The two have several near-wipeouts as they race to the bottom, back into the dust bowl. The mountain is escape; the valley is truth. Here, Chavez trains for an as-yet unscheduled championship bout under the bleachers of the poorly equipped, miserably hot Gimnasio Municipal instead of the renowned Lord's Gym in Austin. He lives with his grandparents in a humble flat outside of Delicias rather than a plush apartment in Vegas. He pulls in between $10,000 and $30,000 a year while a bunch of boxers he's beaten in the United States make 10 times that.

Life in Delicias seems like a life sentence. The only perk Chavez enjoys is his status as the sole celebrity for hundreds of miles. The entire country recognizes him, even more so now that he has beaten the Mexican National Champion, Julio Alvarez. But even that can be a hindrance. Chavez seldom leaves the house at night. He worries that a band of boozers with beer muscles might want to take a crack at a pro fighter and jump him.

El Matador avoids conversations about his fame. But everywhere he goes in Delicias, Rosales, Saucillo, and even 880 miles south in Mexico City, he is recognized and hounded for autographs.

Later that day, Chavez is pushing the pedal some 20 mph over the limit in Rosales. One of the feared, notoriously corrupt local policías whistles him to the side of the road. Chavez initially pretends not to hear him. But the big cop, sporting a Pancho Villa mustache and a loaded revolver, sits on the hood waiting for Chavez to pull over.

When Chavez stops, the big-bellied cop ambles up to the car and extends his hand: "Hola, Matador. Where have you been?" He just wanted to know why he hadn't seen the town celebrity in a couple of weeks.

The answer is that Chavez has been in Chicago and Austin for the first time in two and a half years. The INS had granted him a compassionate parole to visit his mother, who was in a coma after undergoing heart surgery. She was conscious and able to speak by the time he left Chicago in late April, though she's still in the ICU today. Chavez also dropped in for his own movie premiere in Austin. Filmmaker Marcy Garriott was swept up by the boxer's story and made it into a full-length documentary, Split Decision, which has received enthusiastic reviews. El Matador got a standing ovation from an Austin Film Festival audience.

But he is back in Delicias, his holding cell. To the locals, he is the best thing ever to come out of this impoverished town. They know if he were given a shot at the championship belt, he'd surely bring it on home to the State of Chihuahua. But for monetary reasons, promoters will only schedule such a fight in the United States. That's the real prize El Matador has his eye on.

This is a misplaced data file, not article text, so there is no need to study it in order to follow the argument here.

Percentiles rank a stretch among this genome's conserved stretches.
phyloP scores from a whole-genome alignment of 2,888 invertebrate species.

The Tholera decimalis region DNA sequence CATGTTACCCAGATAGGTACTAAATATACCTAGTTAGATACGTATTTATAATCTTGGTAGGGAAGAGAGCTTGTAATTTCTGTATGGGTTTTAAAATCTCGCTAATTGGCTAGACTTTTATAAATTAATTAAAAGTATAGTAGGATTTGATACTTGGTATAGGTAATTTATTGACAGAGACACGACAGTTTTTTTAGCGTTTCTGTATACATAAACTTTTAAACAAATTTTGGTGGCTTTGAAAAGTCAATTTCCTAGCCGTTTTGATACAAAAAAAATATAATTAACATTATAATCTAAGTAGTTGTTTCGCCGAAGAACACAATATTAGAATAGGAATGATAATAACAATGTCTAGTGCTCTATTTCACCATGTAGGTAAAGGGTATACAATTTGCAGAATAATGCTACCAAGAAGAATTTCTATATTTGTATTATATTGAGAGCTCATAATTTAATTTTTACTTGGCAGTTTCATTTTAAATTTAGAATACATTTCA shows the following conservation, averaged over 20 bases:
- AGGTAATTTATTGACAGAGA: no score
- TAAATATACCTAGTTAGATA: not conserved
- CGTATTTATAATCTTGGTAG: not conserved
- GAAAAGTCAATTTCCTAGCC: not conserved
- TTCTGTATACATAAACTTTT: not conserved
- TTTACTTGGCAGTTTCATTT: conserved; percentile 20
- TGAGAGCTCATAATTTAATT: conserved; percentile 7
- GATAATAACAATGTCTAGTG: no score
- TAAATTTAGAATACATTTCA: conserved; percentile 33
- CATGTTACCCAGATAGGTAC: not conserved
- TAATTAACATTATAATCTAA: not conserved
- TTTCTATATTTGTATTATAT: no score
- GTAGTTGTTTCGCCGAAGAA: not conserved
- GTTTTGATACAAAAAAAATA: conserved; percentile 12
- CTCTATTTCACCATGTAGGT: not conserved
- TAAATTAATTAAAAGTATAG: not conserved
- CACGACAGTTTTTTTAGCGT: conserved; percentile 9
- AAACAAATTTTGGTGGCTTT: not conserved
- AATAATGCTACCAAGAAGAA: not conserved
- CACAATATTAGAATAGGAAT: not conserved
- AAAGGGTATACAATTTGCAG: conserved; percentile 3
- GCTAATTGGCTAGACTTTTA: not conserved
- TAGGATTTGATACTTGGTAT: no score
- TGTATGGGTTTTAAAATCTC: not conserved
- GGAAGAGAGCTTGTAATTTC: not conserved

On Chicago's West Side, where Chicago and Damen avenues meet among aging brownstones, things get sketchy at night. Many of the buildings are hollowed out, making ideal spots for squatters and drug dealers. Most stores have been tagged with graffiti, and English is a second language in almost every household.

Off these West Side streets came El Matador, a short, stocky kid with a chiseled build and a fighter's stare. Gangs are at the epicenter of youth culture in this section of the city, where Mexican and Ukrainian immigrants live together amidst so many broken homes and so much broken glass. Gangs are sometimes a young man's only source of identity, of family.

Gabriel Sandoval had lived there since he was 7. His parents thought it better to brave the thuggish West Side than remain in their hometown of Delicias and graduate--if at all--from high school to the lead, zinc, silver, and gold mines an hour and a half away in San Francisco del Oro. Gabriel's grandfather mined there for 50 years, and while the work fed his family, he knew it could also destroy their health.

It was Gabriel's father who decided the United States could offer his family more. He knew tales of other Mexicans who'd trekked north and made good lives for themselves. So in 1979, they loaded up their possessions and made the 1,700-mile trip--illegally--to Chicago. At first, the relocation was difficult for Gabriel and his sister, Lidia, who is two years younger than he. The two didn't speak a lick of English but would sit for hours and attempt to converse in Spanglish.

When he was 10, Gabriel wanted to learn karate, but the lessons were too expensive. Swimming lessons were free at the local community center at Eckert Park, so Gabriel's parents signed up both him and his sister. By chance, they were dropped off an hour early one day, and that hour would change the boy's life.

The Matador Gym--the source of Gabriel's eventual nickname--was one of many boxing gyms in Chicago at the time. In the early 1980s, Rocky fever swept the country, and city kids wanted to learn how to fight.